That image reflected part of the reality. Many mornings as I was cleaning the furniture or mopping the floor on my knees near her bedroom, I could hear the clinking of the pearls. She used to sit down and weigh those tiny pearly spheres in her little balance. It was amazing how they shined. They were like little and perfect drops of water which absorbed and reflected the light, splashing of shine the rough dressing table. My Lord always liked to paint domestic scenes, capturing the everyday life. I still remembered when he told Lucy that he wanted to paint her pouring the milk to a pitcher as she used to do early in the morning. ‘I’ll call it The Milkmaid’ he said firmly. I closed the door of the studio and went to the kitchen.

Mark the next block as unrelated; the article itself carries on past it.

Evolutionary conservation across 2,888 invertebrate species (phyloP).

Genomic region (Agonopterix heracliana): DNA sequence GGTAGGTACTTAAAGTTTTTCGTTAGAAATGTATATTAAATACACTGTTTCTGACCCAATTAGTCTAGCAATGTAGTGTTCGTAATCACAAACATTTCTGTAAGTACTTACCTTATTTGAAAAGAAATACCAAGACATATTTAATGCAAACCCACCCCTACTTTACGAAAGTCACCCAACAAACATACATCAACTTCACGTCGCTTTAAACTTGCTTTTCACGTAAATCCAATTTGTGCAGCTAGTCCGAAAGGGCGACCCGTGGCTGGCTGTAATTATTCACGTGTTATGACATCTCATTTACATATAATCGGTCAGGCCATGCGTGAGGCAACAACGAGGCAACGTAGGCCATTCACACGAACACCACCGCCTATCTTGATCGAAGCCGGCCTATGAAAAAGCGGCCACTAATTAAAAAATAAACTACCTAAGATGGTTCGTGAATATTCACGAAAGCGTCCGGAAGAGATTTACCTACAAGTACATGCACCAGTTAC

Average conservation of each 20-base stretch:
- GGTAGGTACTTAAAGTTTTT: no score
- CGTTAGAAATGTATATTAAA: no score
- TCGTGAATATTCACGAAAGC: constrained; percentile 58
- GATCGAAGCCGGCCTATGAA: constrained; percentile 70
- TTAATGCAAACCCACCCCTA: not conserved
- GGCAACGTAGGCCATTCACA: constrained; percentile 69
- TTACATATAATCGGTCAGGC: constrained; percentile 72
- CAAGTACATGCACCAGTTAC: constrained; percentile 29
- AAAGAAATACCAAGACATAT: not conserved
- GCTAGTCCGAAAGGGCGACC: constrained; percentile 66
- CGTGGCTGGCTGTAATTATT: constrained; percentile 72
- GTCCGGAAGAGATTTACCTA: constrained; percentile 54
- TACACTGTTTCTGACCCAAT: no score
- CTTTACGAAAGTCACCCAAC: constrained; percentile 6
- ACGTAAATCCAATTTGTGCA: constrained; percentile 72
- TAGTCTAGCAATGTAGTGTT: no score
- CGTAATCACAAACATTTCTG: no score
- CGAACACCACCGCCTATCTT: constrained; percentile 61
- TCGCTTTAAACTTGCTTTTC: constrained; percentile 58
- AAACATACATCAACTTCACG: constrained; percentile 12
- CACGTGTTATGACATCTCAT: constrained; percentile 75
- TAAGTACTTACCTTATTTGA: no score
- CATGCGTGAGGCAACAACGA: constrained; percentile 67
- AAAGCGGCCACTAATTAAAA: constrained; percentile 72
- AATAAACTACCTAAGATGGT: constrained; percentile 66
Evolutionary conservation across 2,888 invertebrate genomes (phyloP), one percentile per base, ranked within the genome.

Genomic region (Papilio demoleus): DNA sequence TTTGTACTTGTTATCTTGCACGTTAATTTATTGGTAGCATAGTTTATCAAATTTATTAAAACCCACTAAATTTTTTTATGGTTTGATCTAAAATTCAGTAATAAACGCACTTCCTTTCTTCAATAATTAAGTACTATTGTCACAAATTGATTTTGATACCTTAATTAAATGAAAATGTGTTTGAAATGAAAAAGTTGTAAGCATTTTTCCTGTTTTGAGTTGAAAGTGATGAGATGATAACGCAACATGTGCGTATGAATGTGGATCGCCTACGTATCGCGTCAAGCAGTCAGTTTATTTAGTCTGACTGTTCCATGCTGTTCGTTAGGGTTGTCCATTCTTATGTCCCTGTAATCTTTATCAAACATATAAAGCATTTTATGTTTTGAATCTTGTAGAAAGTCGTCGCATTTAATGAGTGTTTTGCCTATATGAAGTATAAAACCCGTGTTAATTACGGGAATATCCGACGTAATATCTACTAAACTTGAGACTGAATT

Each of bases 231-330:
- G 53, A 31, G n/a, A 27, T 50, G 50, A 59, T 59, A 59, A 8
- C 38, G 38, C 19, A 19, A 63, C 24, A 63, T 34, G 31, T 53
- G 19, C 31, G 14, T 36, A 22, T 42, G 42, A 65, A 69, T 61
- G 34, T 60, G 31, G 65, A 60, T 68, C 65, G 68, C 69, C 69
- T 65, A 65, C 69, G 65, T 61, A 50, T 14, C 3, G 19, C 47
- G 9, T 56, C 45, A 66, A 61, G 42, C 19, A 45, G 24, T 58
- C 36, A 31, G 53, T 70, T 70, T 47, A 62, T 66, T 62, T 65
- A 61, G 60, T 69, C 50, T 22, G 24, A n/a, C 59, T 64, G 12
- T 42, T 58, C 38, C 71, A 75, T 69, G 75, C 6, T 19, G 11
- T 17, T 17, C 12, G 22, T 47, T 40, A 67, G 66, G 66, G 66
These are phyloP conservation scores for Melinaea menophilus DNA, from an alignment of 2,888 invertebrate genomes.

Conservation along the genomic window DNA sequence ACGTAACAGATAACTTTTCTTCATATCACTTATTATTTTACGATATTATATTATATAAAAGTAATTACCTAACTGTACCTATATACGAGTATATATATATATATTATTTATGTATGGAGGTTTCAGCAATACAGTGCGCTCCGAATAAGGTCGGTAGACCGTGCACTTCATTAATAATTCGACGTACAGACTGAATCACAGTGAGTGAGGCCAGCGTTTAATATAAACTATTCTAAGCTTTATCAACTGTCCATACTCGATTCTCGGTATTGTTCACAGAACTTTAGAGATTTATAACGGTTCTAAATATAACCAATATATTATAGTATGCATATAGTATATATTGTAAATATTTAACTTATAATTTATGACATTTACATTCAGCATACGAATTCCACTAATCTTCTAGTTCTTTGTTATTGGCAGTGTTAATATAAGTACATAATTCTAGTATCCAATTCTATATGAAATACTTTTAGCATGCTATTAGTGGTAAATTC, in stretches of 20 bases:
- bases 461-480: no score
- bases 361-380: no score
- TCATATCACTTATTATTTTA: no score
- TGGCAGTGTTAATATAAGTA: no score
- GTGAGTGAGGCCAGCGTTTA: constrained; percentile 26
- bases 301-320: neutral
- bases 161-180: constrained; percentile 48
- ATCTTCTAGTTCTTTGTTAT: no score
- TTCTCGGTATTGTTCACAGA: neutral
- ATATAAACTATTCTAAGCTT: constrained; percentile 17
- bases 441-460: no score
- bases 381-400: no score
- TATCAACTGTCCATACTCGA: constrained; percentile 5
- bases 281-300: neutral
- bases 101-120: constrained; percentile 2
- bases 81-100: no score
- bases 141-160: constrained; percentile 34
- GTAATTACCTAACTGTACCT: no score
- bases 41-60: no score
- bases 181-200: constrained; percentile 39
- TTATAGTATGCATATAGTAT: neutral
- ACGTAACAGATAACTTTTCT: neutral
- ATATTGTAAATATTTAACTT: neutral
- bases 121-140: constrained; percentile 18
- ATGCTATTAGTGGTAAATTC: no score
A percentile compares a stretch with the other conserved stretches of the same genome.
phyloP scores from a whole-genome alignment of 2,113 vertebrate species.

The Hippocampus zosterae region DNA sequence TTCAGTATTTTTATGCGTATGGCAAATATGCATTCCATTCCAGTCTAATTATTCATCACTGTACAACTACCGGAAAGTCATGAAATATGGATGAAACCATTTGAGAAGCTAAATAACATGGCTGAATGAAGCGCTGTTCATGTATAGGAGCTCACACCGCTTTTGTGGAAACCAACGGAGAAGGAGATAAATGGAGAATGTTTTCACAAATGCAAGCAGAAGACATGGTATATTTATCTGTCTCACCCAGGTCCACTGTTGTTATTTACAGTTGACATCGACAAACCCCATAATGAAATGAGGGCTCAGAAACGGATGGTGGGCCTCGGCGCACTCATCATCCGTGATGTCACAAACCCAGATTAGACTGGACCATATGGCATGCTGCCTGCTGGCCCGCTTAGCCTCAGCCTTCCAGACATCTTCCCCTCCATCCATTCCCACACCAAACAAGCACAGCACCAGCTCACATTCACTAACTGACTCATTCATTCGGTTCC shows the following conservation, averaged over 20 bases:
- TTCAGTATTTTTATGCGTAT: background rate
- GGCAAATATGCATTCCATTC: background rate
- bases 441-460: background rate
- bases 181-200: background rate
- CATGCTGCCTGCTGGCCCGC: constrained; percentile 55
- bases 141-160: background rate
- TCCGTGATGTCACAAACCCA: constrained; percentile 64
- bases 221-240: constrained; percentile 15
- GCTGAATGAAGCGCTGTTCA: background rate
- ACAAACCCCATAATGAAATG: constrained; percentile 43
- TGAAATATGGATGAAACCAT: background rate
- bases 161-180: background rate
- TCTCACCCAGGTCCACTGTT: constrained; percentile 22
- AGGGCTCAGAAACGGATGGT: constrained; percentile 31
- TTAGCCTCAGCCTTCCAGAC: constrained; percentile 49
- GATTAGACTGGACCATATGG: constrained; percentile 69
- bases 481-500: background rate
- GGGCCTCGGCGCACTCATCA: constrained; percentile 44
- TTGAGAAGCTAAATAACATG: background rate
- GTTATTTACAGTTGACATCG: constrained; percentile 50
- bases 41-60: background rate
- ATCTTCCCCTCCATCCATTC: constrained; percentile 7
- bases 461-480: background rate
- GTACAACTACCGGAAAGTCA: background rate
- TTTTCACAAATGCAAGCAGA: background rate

My main task in the house was the kitchen and while I was handling the cooking utensils and preparing the food I could not stop thinking about what had happened two days before. My body was there but my mind flew towards that meeting. That day, following the Lady’s instructions, I went to the studio to clean. I was praying that he not come. We had met just a couple of times in secrecy and, in spite of the deep love I felt for him since the first time I saw him, I decided that I could not keep that situation. It was dangerous for me. However, as I was cleaning carefully not to move anything from its place, he burst into the room, closing the door behind him. He knew that nobody would come in.